FAIRBANKS — Laura Nutter’s eclectic resume is sprinkled with plenty of notable tidbits — badminton coach, pit bull rescue volunteer, canola farmer and art studio owner.
But one of the most unexpected developments for the Salcha-raised artist is the place she finds herself now — as one of the community’s more visible creators of recycled public art.
“Somehow I morphed into this weird, junky, clutter sort of artist,” she said with a smile, looking a bit puzzled at the thought.
It’s a surprising detour for Nutter, who attended the University of Alaska Fairbanks to pursue a drawing career. That medium remains her first love and greater talent, she said, but there just isn’t much of a market for figure art in Fairbanks.
Instead, she’s become known for creating murals and public art. A colorful wildlife display in the Boys and Girls Home is hers, along with a painted utilidor pipe on Second Avenue that depicts a gift-shopping moose and a coffee-guzzling wolf.
Some of her most visible pieces are in a handful of Fairbanks-area elementary schools, where she’s turned unwanted ceramic dishes into elaborate murals. Students at Two Rivers, Weller, Ticasuk Brown and Ladd all contributed to the projects by bringing in old dishes or cups, which were then broken and arranged into a mosaic.
From afar, the murals are colorful tile scenes of wildlife or Alaska scenics. Up close, kids can spot the specific pieces they contributed to the project, and even helped assemble the murals based on Nutter’s outline.
“Kids enjoy it,” said Carmen Kloepfer, the administrative secretary at Ladd. “We always try to get the students involved rather than just slapping something up on the wall.”
The Boys and Girls Home, a residential treatment facility in south Fairbanks, has brought in Nutter to create two art projects with its students. Many of the teens there come from challenging backgrounds, but Nutter’s combination of warmth and sarcastic humor helped her forge an easy connection.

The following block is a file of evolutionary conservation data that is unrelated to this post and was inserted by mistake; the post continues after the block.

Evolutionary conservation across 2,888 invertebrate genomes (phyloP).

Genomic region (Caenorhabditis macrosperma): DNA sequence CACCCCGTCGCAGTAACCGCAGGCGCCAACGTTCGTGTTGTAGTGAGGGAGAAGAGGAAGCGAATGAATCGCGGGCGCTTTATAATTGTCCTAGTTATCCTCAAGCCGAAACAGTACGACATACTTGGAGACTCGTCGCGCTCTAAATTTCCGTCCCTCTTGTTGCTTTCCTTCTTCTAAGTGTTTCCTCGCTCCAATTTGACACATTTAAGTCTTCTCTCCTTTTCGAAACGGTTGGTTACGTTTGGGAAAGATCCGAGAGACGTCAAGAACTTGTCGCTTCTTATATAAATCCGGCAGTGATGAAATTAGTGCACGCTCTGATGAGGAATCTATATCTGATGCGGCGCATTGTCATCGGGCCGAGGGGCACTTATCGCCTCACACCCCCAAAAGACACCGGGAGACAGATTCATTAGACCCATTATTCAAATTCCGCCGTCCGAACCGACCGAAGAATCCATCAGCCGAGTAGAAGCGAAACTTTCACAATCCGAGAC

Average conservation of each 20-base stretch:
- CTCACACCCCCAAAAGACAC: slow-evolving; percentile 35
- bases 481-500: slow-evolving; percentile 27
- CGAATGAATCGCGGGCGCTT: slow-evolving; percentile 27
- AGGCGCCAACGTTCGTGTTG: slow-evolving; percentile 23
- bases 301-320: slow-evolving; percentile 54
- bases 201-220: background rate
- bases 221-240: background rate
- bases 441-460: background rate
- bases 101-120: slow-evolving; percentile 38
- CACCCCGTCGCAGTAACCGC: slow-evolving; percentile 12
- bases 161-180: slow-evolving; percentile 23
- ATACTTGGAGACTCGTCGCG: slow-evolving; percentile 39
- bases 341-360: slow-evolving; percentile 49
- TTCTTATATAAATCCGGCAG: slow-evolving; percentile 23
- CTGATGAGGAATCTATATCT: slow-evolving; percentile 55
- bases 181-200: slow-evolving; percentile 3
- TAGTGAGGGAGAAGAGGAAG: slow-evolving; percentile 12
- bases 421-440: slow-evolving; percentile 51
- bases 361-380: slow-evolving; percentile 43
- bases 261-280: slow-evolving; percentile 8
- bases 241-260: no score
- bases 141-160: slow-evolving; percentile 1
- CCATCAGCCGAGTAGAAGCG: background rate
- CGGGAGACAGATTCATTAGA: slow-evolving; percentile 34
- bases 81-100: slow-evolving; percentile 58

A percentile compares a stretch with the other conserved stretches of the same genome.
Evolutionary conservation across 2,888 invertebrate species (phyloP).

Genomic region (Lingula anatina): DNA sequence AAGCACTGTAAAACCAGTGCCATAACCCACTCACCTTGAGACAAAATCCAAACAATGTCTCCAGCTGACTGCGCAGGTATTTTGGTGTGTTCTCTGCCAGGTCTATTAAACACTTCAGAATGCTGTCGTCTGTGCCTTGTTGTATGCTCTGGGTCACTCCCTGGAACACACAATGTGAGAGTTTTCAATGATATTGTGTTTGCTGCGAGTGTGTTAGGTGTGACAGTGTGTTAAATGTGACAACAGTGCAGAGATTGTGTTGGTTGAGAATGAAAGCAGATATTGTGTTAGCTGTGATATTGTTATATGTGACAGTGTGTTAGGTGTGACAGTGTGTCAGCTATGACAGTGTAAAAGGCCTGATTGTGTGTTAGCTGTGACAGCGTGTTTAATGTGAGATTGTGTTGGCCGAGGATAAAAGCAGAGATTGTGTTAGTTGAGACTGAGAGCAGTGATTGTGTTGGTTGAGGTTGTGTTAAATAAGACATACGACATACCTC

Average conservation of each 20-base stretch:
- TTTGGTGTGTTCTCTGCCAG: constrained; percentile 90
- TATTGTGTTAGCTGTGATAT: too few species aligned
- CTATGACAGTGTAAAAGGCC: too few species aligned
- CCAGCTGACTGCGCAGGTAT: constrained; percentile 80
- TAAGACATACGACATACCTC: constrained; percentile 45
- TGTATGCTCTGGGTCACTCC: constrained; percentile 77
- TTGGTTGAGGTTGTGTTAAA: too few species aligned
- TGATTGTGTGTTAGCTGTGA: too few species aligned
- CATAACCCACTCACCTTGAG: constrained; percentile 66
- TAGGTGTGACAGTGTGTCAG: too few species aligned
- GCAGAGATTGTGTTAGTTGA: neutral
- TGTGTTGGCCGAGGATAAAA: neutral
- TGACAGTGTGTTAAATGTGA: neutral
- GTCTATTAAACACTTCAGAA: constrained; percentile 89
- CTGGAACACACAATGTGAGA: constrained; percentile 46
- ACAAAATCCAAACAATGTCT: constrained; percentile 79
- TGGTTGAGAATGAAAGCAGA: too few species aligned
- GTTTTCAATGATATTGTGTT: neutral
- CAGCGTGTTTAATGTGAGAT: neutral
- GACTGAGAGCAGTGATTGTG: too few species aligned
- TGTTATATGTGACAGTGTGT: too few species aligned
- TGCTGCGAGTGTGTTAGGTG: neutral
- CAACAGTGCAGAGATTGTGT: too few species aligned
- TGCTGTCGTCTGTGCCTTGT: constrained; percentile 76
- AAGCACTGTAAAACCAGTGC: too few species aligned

“She just has a wonderful way about her,” Manzie said. “They feel real good around here, and the kids just really respond to her.”
Nutter’s approach to recycling doesn’t stop with art.
She figures about 70 percent of her house has been built with used material, which she and her husband, Rob Kocsis, have slowly collected during the past six years. They share the home off the Elliott Highway with her step-daughter, Calipso, three dogs and two cats.
The sub-floor and windows of her home were plucked from transfer stations or garage sales, and the exterior tin siding was reclaimed from collapsed mining sheds. The cheap sheetrock inside was gobbled up at an auction.
Nutter feels the approach is a particularly good fit for her hometown, where people have a reputation for collecting things, just in case some use develops in the future.
“Part of it is the challenge of found-object art, part is concern for the landfills,” Nutter said. “Part is just being cheap and poor.”
Nutter, who used to have an art studio on Well Street, is also still keeping dreams of making a living by drawing someday. It’s one of many looming career possibilities — some of which she’s more excited about than others.
Her in-laws are working to develop a peony farm on land they own by Nutter’s house, but so far it’s produced more mud than flowers. She wonders if the effort is on the same trajectory as a previous, unsuccessful attempt she made at growing canola in Delta Junction.
Just in case, Nutter is hanging onto her backup plan.
“I’m a failed canola farmer and a failing peony farmer,” she said with a smile. “That’s why I do this lucrative art gig.”
Contact staff writer Jeff Richardson at 459-7518.